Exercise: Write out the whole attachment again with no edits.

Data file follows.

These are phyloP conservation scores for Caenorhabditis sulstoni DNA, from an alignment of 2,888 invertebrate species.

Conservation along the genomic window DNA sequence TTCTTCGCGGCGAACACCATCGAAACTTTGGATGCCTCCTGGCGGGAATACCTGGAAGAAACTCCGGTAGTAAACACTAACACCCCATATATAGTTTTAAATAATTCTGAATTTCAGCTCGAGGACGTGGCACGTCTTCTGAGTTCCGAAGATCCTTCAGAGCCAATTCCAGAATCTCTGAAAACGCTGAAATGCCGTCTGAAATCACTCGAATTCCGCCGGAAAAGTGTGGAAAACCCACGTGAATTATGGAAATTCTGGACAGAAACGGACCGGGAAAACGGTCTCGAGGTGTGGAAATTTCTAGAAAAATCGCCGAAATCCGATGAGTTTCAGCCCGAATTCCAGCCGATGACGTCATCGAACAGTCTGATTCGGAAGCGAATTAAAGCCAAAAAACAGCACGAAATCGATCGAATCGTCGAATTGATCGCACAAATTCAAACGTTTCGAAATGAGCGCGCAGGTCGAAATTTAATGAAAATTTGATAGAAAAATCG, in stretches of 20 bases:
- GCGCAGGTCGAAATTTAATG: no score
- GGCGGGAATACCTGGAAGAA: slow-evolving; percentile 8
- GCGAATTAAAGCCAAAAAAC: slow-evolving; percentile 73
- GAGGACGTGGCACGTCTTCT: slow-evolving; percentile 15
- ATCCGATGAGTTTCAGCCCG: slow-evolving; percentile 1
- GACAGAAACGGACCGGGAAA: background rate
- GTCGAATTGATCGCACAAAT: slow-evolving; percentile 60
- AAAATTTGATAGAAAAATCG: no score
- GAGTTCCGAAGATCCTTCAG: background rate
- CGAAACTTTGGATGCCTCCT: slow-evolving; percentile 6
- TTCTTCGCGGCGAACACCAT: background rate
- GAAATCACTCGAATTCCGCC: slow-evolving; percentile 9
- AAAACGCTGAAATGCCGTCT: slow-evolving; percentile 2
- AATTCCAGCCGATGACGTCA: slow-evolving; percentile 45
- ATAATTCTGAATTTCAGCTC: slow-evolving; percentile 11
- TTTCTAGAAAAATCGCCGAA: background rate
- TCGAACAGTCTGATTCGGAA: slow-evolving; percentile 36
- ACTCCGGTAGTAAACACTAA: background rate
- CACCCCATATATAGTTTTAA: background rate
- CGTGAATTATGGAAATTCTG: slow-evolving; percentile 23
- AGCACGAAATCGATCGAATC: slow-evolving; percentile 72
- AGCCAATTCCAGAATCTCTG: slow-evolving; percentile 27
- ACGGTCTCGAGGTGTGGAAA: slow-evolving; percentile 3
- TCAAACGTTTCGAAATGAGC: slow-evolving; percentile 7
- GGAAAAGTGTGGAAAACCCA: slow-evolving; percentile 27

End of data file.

These are phyloP conservation scores for Caenorhabditis sulstoni DNA, from an alignment of 2,888 invertebrate species.

Conservation along the genomic window DNA sequence TTCTTCGCGGCGAACACCATCGAAACTTTGGATGCCTCCTGGCGGGAATACCTGGAAGAAACTCCGGTAGTAAACACTAACACCCCATATATAGTTTTAAATAATTCTGAATTTCAGCTCGAGGACGTGGCACGTCTTCTGAGTTCCGAAGATCCTTCAGAGCCAATTCCAGAATCTCTGAAAACGCTGAAATGCCGTCTGAAATCACTCGAATTCCGCCGGAAAAGTGTGGAAAACCCACGTGAATTATGGAAATTCTGGACAGAAACGGACCGGGAAAACGGTCTCGAGGTGTGGAAATTTCTAGAAAAATCGCCGAAATCCGATGAGTTTCAGCCCGAATTCCAGCCGATGACGTCATCGAACAGTCTGATTCGGAAGCGAATTAAAGCCAAAAAACAGCACGAAATCGATCGAATCGTCGAATTGATCGCACAAATTCAAACGTTTCGAAATGAGCGCGCAGGTCGAAATTTAATGAAAATTTGATAGAAAAATCG, in stretches of 20 bases:
- GCGCAGGTCGAAATTTAATG: no score
- GGCGGGAATACCTGGAAGAA: slow-evolving; percentile 8
- GCGAATTAAAGCCAAAAAAC: slow-evolving; percentile 73
- GAGGACGTGGCACGTCTTCT: slow-evolving; percentile 15
- ATCCGATGAGTTTCAGCCCG: slow-evolving; percentile 1
- GACAGAAACGGACCGGGAAA: background rate
- GTCGAATTGATCGCACAAAT: slow-evolving; percentile 60
- AAAATTTGATAGAAAAATCG: no score
- GAGTTCCGAAGATCCTTCAG: background rate
- CGAAACTTTGGATGCCTCCT: slow-evolving; percentile 6
- TTCTTCGCGGCGAACACCAT: background rate
- GAAATCACTCGAATTCCGCC: slow-evolving; percentile 9
- AAAACGCTGAAATGCCGTCT: slow-evolving; percentile 2
- AATTCCAGCCGATGACGTCA: slow-evolving; percentile 45
- ATAATTCTGAATTTCAGCTC: slow-evolving; percentile 11
- TTTCTAGAAAAATCGCCGAA: background rate
- TCGAACAGTCTGATTCGGAA: slow-evolving; percentile 36
- ACTCCGGTAGTAAACACTAA: background rate
- CACCCCATATATAGTTTTAA: background rate
- CGTGAATTATGGAAATTCTG: slow-evolving; percentile 23
- AGCACGAAATCGATCGAATC: slow-evolving; percentile 72
- AGCCAATTCCAGAATCTCTG: slow-evolving; percentile 27
- ACGGTCTCGAGGTGTGGAAA: slow-evolving; percentile 3
- TCAAACGTTTCGAAATGAGC: slow-evolving; percentile 7
- GGAAAAGTGTGGAAAACCCA: slow-evolving; percentile 27